The archived U.S. Marine field records pinpoint the coordinates: In the “Dodge City” area about 10 miles south of Da Nang in the Quang Nam Province of South Vietnam, 2nd Lt. William “Billy” Smoyer ’67 died in a rice paddy on July 28, 1968.
Defense department documents from a database of Vietnam casualties led President Emeritus James Wright last month to the spot where Smoyer, a platoon leader, and 18 others from Kilo Company, 7th Marines, were killed in an ambush in the summer of ’68.
Wright found the rice paddy, which is much the same today as it was 46 years ago, and placed a Dartmouth hockey puck with a “Semper Fidelis” sticker in the field, then covered it with dirt from the Dartmouth Green. Smoyer, a star hockey player at the College, began active duty as a U.S. Marine after graduation.
Wright traveled to Vietnam in August and September to do research for his upcoming book, a history of the Vietnam War in the pivotal year of 1969, as told by the men and women who served there and the survivors of those who fell.
Wright visited many of the places he is writing about, and he attempted to locate places where Dartmouth men died in the war. With a briefcase full of military maps and death records from the era, he tracked down precise locations where three U.S. Marines, Smoyer, Duncan Sleigh ’67, and Philip Barger ’65, were killed in action. Wright left a small token of Dartmouth at each site.
Wright, who joined the Marine Corps when he was 17, says he was struck by the juxtaposition of the old and new Vietnam, and by the extent of change amid timelessness.
In the paddy where Smoyer died, Wright says, “People were working in the field. Water buffalo stood nearby, indifferent to all of us.”
In another killing field, a man who lived in a nearby house invited the group for tea. “He had lived in that house for all of his 85 years. He served during the war with the local Viet Cong unit,” Wright says.
Wright’s most recent book, Those Who Have Borne the Battle: A History of America’s Wars and Those Who Fought Them, published in 2012, focused on the experience of veterans throughout this country’s history, from the American Revolution to the war in Afghanistan.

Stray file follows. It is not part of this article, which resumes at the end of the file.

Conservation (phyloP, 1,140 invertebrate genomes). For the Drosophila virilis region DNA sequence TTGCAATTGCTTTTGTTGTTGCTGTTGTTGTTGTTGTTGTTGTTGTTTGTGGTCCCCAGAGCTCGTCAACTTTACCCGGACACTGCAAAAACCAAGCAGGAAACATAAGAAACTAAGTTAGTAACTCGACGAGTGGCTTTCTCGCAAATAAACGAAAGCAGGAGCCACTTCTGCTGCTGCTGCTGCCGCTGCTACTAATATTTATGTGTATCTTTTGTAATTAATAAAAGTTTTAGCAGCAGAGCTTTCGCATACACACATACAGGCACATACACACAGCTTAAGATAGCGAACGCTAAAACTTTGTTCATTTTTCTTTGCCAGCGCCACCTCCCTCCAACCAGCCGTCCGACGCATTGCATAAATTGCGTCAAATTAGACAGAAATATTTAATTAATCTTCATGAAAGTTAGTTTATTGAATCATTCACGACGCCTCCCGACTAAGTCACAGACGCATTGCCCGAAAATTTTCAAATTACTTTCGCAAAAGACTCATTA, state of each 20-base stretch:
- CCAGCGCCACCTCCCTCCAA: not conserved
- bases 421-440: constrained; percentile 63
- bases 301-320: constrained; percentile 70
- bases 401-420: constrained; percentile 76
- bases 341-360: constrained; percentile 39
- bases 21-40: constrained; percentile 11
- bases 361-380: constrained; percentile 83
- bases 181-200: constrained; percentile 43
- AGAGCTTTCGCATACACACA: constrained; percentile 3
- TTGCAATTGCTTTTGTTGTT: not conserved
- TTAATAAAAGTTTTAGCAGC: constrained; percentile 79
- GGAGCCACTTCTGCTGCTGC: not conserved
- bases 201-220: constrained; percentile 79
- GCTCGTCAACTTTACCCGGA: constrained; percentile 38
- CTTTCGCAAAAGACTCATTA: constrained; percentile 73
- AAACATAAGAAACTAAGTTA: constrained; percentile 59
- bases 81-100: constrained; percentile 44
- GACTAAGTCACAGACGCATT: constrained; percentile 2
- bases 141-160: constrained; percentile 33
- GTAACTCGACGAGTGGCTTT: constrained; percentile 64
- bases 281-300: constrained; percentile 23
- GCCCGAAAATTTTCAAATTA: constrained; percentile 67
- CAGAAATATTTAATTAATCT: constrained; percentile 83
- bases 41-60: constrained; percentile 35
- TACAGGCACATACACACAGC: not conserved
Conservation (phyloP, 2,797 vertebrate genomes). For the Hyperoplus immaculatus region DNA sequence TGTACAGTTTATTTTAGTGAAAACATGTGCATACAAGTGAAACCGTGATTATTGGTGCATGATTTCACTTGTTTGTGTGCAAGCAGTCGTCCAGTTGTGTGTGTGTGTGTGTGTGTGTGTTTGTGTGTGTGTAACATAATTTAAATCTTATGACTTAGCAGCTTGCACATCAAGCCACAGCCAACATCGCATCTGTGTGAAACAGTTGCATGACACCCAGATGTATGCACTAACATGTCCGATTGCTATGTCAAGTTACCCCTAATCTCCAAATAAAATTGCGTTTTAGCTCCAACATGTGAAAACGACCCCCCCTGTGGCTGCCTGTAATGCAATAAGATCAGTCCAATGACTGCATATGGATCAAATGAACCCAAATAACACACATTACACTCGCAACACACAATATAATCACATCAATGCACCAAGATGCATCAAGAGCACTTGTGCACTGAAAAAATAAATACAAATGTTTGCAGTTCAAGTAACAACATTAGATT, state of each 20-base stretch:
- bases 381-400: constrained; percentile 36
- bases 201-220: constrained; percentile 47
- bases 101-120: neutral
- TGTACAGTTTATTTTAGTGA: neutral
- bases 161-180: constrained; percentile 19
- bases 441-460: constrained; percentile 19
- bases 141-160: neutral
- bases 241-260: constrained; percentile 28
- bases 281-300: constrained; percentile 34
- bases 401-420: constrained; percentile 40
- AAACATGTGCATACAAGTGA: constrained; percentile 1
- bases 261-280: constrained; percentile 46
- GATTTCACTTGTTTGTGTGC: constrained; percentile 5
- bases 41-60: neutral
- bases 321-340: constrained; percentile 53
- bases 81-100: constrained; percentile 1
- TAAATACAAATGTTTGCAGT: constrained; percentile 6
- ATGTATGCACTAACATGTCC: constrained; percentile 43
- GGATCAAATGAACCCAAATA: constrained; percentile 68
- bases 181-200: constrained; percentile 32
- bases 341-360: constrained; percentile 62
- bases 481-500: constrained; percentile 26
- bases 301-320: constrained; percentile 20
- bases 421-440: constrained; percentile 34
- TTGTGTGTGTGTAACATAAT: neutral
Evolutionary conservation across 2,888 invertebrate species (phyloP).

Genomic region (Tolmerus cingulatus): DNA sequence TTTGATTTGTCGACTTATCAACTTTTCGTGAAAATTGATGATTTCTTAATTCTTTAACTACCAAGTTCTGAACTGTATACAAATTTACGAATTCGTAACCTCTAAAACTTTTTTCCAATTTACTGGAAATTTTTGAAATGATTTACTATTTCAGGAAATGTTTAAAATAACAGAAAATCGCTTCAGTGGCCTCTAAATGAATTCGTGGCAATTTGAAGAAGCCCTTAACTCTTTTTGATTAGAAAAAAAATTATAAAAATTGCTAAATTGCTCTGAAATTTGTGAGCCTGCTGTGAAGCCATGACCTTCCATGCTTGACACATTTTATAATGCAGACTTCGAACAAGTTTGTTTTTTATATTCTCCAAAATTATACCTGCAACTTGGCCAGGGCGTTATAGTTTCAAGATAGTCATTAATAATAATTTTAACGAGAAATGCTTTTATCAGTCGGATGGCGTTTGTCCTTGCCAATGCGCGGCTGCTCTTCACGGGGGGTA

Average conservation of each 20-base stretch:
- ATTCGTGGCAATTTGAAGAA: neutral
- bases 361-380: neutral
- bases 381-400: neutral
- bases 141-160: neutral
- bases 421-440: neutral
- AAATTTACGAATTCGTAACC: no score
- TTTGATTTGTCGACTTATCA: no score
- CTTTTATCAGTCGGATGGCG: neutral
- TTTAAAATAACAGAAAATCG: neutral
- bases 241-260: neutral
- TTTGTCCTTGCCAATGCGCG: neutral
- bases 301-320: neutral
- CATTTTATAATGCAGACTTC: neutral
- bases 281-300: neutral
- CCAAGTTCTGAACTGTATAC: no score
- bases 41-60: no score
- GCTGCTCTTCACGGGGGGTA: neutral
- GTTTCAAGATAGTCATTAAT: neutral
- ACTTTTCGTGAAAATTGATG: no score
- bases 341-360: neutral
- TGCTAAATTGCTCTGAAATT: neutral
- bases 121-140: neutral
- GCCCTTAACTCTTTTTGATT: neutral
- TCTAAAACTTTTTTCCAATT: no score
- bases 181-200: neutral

This new book will examine the transitional year of 1969, Wright says, focusing on a 30-day period including a punishing 11-day battle for a mountain near the border with Laos. The 101st Airborne Division fought North Vietnamese regulars in May 1969 for control of the site designated as Hill 937 on U.S. military maps, but known to American soldiers as “Hamburger Hill.” The U.S. operation took the hill, but only after 71 Americans died and 372 were wounded. Some estimates put the Vietnamese deaths at 600.
“I interviewed a lot of people. The hill was bombed savagely. It was described as a ‘moonscape’—a terrible fight,” Wright says. Once the hill was taken, the North Vietnamese melted away and the site lost its tactical value. The U.S. military withdrew, and “some say the North Vietnamese were back within 30 days. There was a lot of controversy,” Wright says. The place of the battle became a symbol of the war.
Wright climbed Hamburger Hill, or Dong Ap Bia Mountain on today’s maps, with Vietnam veteran Bruce Jones, who is now a guide with Military Historical Tours, two local men from the nearby village of A Luoi who served in the North Vietnamese army and fought in the battle, and two local officials.
“The jungle has returned. There is a triple level of canopy. As we walked, it was slippery, hot and muggy. But scars were visible—B-52 bomb craters full of stagnant water, tunnel entrances,” Wright says.
The two North Vietnamese veterans were eager guides for the Americans. “They showed us edible plants and called the names of flowers,” Wright says.
At the top, there is a monument erected by the communist government in 2009 celebrating “a victorious place.”
It would be hard to find a victor in that savage battle, Wright says, but the communists reclaimed the hill without a fight within a month, “and six years later would occupy Saigon and win the war. I suppose it is now their hill and they can put up any sign they want.”
Wright is still working through scores of interviews and compiling notes for the book. On the walls of his Hanover office are modern maps of Vietnam and military maps from the era. But an important part of the project was completed, he says, when he left a little piece of the College behind to honor the Dartmouth men who died in that war.
He also left a personal memorial at the top of Dong Ap Bia Mountain for a young man from the mining town where he grew up, Galena, Ill. He came to know him “as an English student at the local high school when I taught there in a student teaching program. This young man had died in May 1969 with the 187th on Hamburger Hill. I dug a small hole and left behind a small piece of lead—of galena.”